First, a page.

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[ Parent ]
And just to be clear, I read Joe Scarborough's (0.00 / 0)
characterization as applying to the NRA's leadership, not to most - and certainly not to all - of its membership.

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[ Parent ]
A Virginia Need (0.00 / 0)
One change in the law that Virginia needs as soon as possible is an end to the ridiculous ability of someone to buy a fire arm, go on the Internet, take a multiple choice test and watch a video (or pretend to), take a passing score on that test to the courthouse, and, voila, forthcoming will be a concealed carry permit if one hasn't been convicted of a crime. That is beyond stupid. In South Carolina - hardly a left-wing, pinko, gun-hating place - getting a concealed carry permit requires that a person prove to law enforcement that he or she can handle a gun safely...like know where the safety is, be able to hit something smaller than the side of a barn, etc. Plus, law enforcement can perhaps evaluate if the person seeking the permit appears to be sane.

Would that make gun owners think the next step is confiscation of all their arsenal? Wayne LaPierre and the political wing of the NRA would make that a sure bet. Gee, I remember a time when the NRA mainly promoted gun safety and the sports of shooting and hunting. That was before it became an arm of the marketing by weapons manufacturers and got paid big bucks for it.  


[ Parent ]
Yeah, the NRA changed big time over the years. (0.00 / 0)
And NOT for the better! See How NRA's true believers converted a marksmanship group into a mighty gun lobby.

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[ Parent ]
Relevant infographic (4.00 / 1)


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[ Parent ]
How many crimes? (0.00 / 0)
How many people holding valid concealed carry permits in Virginia commit crimes with their guns?  My guess is not many.

If there is a real problem with concealed carry permit holders committing crimes in Virginia then I'd like to see the statistics.  If there is a big problem with concealed permit holders spraying bullets while in the act of legitimate self-defense I'd like to see the numbers.

This is what I mean.  You are trying to solve a problem which, I'd guess, doesn't exist.

South Carolina may have clever concealed carry laws but they are still #6 in overall gun violence by state.  Virginia is not on the top 10 list I saw.

I legally own guns in both Maryland and Virginia.  Maryland is a gun control paradise.  You need to qualify for handguns, get a background check, have the gun registered and get fingerprinted.  All just to buy a handgun.  Forget concealed carry.  None of that is required in Virginia (other than the background checks, most times).  Only one problem - Maryland has the third highest incidence of gun murders in the United States.  And Maryland is hardly a poor state.  In fact, in 2011 Maryland had the second lowest percentage of its residents living in poverty among all American states.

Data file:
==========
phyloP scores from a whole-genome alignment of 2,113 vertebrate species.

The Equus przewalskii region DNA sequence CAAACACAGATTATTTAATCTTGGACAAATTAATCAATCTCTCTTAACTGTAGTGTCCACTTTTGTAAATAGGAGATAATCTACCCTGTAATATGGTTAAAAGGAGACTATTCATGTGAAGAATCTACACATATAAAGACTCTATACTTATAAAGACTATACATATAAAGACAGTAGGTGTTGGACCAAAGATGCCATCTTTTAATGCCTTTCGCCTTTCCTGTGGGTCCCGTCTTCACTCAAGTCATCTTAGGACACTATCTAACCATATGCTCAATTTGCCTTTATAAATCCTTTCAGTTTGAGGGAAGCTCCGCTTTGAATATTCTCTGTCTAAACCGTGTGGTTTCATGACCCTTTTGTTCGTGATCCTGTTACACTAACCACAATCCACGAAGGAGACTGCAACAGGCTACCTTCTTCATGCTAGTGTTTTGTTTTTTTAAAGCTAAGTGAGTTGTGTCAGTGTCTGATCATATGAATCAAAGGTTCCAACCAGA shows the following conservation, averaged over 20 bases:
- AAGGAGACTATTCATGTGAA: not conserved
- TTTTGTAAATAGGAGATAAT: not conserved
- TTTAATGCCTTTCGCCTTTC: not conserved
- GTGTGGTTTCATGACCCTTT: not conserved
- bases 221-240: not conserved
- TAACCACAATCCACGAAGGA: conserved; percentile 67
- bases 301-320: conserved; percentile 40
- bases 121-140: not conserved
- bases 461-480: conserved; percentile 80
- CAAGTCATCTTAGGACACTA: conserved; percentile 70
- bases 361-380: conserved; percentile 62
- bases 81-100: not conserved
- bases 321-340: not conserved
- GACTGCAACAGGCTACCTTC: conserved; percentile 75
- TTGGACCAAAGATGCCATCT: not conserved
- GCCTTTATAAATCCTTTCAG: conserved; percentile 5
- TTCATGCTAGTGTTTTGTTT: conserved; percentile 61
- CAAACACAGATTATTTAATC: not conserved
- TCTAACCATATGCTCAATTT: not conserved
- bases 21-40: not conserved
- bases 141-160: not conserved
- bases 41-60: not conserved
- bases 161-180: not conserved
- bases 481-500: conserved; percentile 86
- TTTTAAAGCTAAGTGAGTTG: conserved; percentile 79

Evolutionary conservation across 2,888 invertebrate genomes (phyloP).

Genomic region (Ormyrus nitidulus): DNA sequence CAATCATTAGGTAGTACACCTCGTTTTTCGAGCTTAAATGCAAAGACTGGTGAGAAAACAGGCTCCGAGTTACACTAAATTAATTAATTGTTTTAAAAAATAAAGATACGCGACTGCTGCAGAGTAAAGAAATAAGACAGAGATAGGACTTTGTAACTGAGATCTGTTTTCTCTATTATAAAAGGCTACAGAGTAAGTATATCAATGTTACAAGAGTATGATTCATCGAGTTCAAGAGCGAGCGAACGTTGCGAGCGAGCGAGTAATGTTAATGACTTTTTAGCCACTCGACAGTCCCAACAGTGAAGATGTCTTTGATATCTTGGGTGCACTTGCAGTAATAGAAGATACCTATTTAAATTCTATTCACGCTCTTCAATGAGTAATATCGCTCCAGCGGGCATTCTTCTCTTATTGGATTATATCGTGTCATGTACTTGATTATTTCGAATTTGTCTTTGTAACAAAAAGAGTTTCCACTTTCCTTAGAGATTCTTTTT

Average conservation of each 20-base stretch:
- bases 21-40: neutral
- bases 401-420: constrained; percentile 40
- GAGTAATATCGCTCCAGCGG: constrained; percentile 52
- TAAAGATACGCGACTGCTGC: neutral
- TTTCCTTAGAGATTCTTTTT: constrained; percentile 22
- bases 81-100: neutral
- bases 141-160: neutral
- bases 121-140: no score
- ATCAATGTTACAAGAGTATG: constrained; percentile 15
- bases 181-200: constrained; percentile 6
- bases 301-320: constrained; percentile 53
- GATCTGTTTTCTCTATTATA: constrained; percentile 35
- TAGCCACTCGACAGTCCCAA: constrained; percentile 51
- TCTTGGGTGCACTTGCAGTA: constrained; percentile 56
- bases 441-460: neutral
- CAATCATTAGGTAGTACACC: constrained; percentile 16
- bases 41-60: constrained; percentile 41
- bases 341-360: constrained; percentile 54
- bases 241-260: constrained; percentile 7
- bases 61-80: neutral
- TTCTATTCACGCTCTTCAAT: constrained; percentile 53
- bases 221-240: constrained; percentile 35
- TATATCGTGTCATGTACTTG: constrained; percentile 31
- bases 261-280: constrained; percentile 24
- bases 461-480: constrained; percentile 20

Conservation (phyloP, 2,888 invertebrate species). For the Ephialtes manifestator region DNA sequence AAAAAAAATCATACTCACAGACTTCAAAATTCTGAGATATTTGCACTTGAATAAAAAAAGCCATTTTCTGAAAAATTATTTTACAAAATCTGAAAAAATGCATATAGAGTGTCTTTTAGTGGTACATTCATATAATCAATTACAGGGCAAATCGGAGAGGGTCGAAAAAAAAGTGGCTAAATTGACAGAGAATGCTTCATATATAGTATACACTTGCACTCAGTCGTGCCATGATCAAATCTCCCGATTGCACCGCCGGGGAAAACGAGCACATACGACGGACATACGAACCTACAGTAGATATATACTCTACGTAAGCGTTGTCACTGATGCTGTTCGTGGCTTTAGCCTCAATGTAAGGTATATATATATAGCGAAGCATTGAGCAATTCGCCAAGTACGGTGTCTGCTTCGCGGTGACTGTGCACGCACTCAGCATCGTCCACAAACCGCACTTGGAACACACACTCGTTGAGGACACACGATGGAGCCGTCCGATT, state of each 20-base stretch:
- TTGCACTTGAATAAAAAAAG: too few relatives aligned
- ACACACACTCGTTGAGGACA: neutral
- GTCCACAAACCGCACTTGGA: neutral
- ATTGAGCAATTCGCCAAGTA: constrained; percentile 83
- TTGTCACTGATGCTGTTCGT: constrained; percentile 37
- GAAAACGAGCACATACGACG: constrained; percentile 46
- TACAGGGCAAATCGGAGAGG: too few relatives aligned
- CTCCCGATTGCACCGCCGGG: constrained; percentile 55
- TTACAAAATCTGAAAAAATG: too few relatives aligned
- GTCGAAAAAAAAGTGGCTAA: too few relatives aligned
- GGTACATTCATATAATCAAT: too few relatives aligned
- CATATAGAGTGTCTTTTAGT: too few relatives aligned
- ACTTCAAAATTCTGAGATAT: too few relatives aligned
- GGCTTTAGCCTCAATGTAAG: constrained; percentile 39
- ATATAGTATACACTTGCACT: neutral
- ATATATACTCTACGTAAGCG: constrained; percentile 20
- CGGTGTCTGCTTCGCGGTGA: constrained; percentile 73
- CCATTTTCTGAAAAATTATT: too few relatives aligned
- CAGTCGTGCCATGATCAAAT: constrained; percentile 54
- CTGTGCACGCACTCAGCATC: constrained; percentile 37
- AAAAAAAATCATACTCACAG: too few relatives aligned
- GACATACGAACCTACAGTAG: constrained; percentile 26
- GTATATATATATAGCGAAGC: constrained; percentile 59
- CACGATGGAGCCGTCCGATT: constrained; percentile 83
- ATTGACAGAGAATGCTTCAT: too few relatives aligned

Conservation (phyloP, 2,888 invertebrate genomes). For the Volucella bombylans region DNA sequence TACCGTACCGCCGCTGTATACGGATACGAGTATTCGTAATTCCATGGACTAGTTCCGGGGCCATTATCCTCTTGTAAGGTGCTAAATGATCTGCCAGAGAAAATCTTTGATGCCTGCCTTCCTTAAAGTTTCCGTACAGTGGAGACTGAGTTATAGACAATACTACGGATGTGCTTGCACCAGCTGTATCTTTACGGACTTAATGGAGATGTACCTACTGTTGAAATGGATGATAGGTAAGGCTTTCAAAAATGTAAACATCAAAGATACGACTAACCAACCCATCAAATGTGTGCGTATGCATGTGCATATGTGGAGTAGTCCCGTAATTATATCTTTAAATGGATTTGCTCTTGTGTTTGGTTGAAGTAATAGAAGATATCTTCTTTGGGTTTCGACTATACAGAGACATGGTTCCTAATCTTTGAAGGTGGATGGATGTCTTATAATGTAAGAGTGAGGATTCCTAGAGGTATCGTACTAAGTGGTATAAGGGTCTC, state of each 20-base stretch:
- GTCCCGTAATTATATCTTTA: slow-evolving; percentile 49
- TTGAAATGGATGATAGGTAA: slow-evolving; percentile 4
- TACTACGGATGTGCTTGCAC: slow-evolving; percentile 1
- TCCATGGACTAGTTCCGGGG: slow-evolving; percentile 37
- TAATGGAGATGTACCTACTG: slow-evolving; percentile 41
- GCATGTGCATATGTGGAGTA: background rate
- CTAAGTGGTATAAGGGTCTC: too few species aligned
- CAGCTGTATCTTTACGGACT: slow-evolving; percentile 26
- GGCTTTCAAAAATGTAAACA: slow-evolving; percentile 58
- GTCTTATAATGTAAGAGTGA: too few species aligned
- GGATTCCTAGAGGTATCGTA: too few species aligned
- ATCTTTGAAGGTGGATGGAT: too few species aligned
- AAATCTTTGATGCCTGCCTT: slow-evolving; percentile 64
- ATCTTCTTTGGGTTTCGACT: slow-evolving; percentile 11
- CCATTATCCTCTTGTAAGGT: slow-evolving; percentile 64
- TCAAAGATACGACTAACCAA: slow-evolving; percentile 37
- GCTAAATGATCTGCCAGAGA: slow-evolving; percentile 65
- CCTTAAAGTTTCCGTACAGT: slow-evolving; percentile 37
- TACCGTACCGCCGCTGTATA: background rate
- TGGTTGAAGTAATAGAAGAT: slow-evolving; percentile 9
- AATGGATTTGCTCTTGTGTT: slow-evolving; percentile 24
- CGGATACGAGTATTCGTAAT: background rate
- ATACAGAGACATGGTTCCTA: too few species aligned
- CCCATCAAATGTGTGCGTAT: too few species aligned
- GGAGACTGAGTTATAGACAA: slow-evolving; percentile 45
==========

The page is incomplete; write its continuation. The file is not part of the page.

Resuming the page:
If you want sensible gun control then stay focused.  Get the universal background checks.  


[ Parent ]
Unfortunately, that's a recipe for accomplishing nothing (4.00 / 2)
Thanks for a thoughtful and well written post.

Immediately after the Virginia Tech shootings took place on April 16, 2007, Virginia political leaders counseled that "now isn't the time" to talk about gun control, and to be calm and patient, etc. etc.  As far as I am concerned, the net legislative result in Virginia since then is that the NRA has actually had considerable success in relaxing Virginia's gun safety laws. Anyway, now it's been over six years since Virginia Tech.  I think the patience box can be checked off at this point.

I myself much prefer calm. It's hard to stay calm when there seems to be one mass shooting after another, after another.  I have gotten to the point that when I hear about a mass shooting, if it is only 3 or 4 people, I think "Oh, that's not so bad." But there have been plenty of bad ones even by that standard.

The bottom line in my opinion is that reason and evidence alone are never going to accomplish any significant changes in the gun laws in Virginia. It's been adequately demonstrated since April 16, 2007. In the end there is going to have to be some passion involved; and for the most part, the great weight of the consistent passion has been on the side of the gun nuts and the NRA. I often think of politics as kind of a sumo wrestling match, but on this issue, the only sumo in the ring in Virginia has been the NRA.